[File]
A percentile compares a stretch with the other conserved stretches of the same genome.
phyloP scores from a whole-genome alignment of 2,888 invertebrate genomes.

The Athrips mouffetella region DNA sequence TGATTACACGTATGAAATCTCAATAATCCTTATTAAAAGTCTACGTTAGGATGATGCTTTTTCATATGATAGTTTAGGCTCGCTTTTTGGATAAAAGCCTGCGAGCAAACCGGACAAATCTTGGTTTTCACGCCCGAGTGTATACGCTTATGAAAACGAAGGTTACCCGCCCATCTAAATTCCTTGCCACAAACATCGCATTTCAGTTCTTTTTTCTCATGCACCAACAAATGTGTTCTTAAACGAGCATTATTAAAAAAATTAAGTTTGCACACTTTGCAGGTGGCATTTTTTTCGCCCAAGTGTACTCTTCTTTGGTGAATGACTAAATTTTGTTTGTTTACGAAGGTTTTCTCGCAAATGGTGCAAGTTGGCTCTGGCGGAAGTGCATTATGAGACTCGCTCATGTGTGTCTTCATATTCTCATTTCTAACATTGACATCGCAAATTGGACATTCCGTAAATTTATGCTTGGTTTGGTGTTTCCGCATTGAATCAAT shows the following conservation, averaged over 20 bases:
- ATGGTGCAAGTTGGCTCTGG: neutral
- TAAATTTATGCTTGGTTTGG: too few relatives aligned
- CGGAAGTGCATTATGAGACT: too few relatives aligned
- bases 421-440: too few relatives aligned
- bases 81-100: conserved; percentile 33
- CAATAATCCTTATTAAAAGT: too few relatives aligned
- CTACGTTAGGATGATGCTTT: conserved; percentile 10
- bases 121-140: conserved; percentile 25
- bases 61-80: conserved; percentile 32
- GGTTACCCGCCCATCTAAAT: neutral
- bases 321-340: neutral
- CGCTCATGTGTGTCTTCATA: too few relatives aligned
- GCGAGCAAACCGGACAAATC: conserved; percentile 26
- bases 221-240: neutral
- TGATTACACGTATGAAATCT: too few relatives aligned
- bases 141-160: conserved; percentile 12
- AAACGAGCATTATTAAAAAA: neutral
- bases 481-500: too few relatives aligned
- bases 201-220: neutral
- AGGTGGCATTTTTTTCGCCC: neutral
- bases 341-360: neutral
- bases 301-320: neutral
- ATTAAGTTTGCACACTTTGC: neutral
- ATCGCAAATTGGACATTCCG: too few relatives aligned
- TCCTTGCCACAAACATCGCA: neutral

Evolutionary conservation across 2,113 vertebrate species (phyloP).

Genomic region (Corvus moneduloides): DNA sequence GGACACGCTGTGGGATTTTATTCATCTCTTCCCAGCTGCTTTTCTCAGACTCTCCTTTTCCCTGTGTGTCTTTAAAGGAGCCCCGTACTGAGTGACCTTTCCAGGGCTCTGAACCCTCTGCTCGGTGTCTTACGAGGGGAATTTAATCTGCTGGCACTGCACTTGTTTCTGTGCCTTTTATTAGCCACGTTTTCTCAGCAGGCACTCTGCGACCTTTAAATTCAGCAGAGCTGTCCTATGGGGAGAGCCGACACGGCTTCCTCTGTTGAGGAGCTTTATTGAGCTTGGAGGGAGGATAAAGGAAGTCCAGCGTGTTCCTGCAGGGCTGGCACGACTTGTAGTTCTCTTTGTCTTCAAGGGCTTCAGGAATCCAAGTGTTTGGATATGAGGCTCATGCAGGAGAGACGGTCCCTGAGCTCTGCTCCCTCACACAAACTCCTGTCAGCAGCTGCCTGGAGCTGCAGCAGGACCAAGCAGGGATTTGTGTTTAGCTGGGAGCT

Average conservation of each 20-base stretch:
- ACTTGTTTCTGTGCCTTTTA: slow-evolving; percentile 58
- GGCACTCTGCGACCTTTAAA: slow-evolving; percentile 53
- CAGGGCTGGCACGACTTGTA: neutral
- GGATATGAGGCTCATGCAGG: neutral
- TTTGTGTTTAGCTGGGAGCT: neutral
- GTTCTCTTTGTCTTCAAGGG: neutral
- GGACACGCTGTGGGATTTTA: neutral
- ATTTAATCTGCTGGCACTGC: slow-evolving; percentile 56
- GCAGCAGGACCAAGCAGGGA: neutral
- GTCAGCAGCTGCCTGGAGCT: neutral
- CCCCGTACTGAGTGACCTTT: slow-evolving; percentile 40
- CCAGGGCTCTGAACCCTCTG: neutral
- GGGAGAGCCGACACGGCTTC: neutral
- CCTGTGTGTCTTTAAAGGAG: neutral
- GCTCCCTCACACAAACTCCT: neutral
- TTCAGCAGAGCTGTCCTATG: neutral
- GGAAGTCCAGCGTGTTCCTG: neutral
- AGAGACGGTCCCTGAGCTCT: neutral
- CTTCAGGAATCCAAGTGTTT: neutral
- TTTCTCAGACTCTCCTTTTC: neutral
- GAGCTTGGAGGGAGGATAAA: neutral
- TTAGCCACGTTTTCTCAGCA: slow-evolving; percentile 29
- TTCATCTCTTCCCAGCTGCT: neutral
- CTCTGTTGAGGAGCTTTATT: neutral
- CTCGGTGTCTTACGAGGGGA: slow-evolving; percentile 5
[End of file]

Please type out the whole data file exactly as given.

A percentile compares a stretch with the other conserved stretches of the same genome.
phyloP scores from a whole-genome alignment of 2,888 invertebrate genomes.

The Athrips mouffetella region DNA sequence TGATTACACGTATGAAATCTCAATAATCCTTATTAAAAGTCTACGTTAGGATGATGCTTTTTCATATGATAGTTTAGGCTCGCTTTTTGGATAAAAGCCTGCGAGCAAACCGGACAAATCTTGGTTTTCACGCCCGAGTGTATACGCTTATGAAAACGAAGGTTACCCGCCCATCTAAATTCCTTGCCACAAACATCGCATTTCAGTTCTTTTTTCTCATGCACCAACAAATGTGTTCTTAAACGAGCATTATTAAAAAAATTAAGTTTGCACACTTTGCAGGTGGCATTTTTTTCGCCCAAGTGTACTCTTCTTTGGTGAATGACTAAATTTTGTTTGTTTACGAAGGTTTTCTCGCAAATGGTGCAAGTTGGCTCTGGCGGAAGTGCATTATGAGACTCGCTCATGTGTGTCTTCATATTCTCATTTCTAACATTGACATCGCAAATTGGACATTCCGTAAATTTATGCTTGGTTTGGTGTTTCCGCATTGAATCAAT shows the following conservation, averaged over 20 bases:
- ATGGTGCAAGTTGGCTCTGG: neutral
- TAAATTTATGCTTGGTTTGG: too few relatives aligned
- CGGAAGTGCATTATGAGACT: too few relatives aligned
- bases 421-440: too few relatives aligned
- bases 81-100: conserved; percentile 33
- CAATAATCCTTATTAAAAGT: too few relatives aligned
- CTACGTTAGGATGATGCTTT: conserved; percentile 10
- bases 121-140: conserved; percentile 25
- bases 61-80: conserved; percentile 32
- GGTTACCCGCCCATCTAAAT: neutral
- bases 321-340: neutral
- CGCTCATGTGTGTCTTCATA: too few relatives aligned
- GCGAGCAAACCGGACAAATC: conserved; percentile 26
- bases 221-240: neutral
- TGATTACACGTATGAAATCT: too few relatives aligned
- bases 141-160: conserved; percentile 12
- AAACGAGCATTATTAAAAAA: neutral
- bases 481-500: too few relatives aligned
- bases 201-220: neutral
- AGGTGGCATTTTTTTCGCCC: neutral
- bases 341-360: neutral
- bases 301-320: neutral
- ATTAAGTTTGCACACTTTGC: neutral
- ATCGCAAATTGGACATTCCG: too few relatives aligned
- TCCTTGCCACAAACATCGCA: neutral

Evolutionary conservation across 2,113 vertebrate species (phyloP).

Genomic region (Corvus moneduloides): DNA sequence GGACACGCTGTGGGATTTTATTCATCTCTTCCCAGCTGCTTTTCTCAGACTCTCCTTTTCCCTGTGTGTCTTTAAAGGAGCCCCGTACTGAGTGACCTTTCCAGGGCTCTGAACCCTCTGCTCGGTGTCTTACGAGGGGAATTTAATCTGCTGGCACTGCACTTGTTTCTGTGCCTTTTATTAGCCACGTTTTCTCAGCAGGCACTCTGCGACCTTTAAATTCAGCAGAGCTGTCCTATGGGGAGAGCCGACACGGCTTCCTCTGTTGAGGAGCTTTATTGAGCTTGGAGGGAGGATAAAGGAAGTCCAGCGTGTTCCTGCAGGGCTGGCACGACTTGTAGTTCTCTTTGTCTTCAAGGGCTTCAGGAATCCAAGTGTTTGGATATGAGGCTCATGCAGGAGAGACGGTCCCTGAGCTCTGCTCCCTCACACAAACTCCTGTCAGCAGCTGCCTGGAGCTGCAGCAGGACCAAGCAGGGATTTGTGTTTAGCTGGGAGCT

Average conservation of each 20-base stretch:
- ACTTGTTTCTGTGCCTTTTA: slow-evolving; percentile 58
- GGCACTCTGCGACCTTTAAA: slow-evolving; percentile 53
- CAGGGCTGGCACGACTTGTA: neutral
- GGATATGAGGCTCATGCAGG: neutral
- TTTGTGTTTAGCTGGGAGCT: neutral
- GTTCTCTTTGTCTTCAAGGG: neutral
- GGACACGCTGTGGGATTTTA: neutral
- ATTTAATCTGCTGGCACTGC: slow-evolving; percentile 56
- GCAGCAGGACCAAGCAGGGA: neutral
- GTCAGCAGCTGCCTGGAGCT: neutral
- CCCCGTACTGAGTGACCTTT: slow-evolving; percentile 40
- CCAGGGCTCTGAACCCTCTG: neutral
- GGGAGAGCCGACACGGCTTC: neutral
- CCTGTGTGTCTTTAAAGGAG: neutral
- GCTCCCTCACACAAACTCCT: neutral
- TTCAGCAGAGCTGTCCTATG: neutral
- GGAAGTCCAGCGTGTTCCTG: neutral
- AGAGACGGTCCCTGAGCTCT: neutral
- CTTCAGGAATCCAAGTGTTT: neutral
- TTTCTCAGACTCTCCTTTTC: neutral
- GAGCTTGGAGGGAGGATAAA: neutral
- TTAGCCACGTTTTCTCAGCA: slow-evolving; percentile 29
- TTCATCTCTTCCCAGCTGCT: neutral
- CTCTGTTGAGGAGCTTTATT: neutral
- CTCGGTGTCTTACGAGGGGA: slow-evolving; percentile 5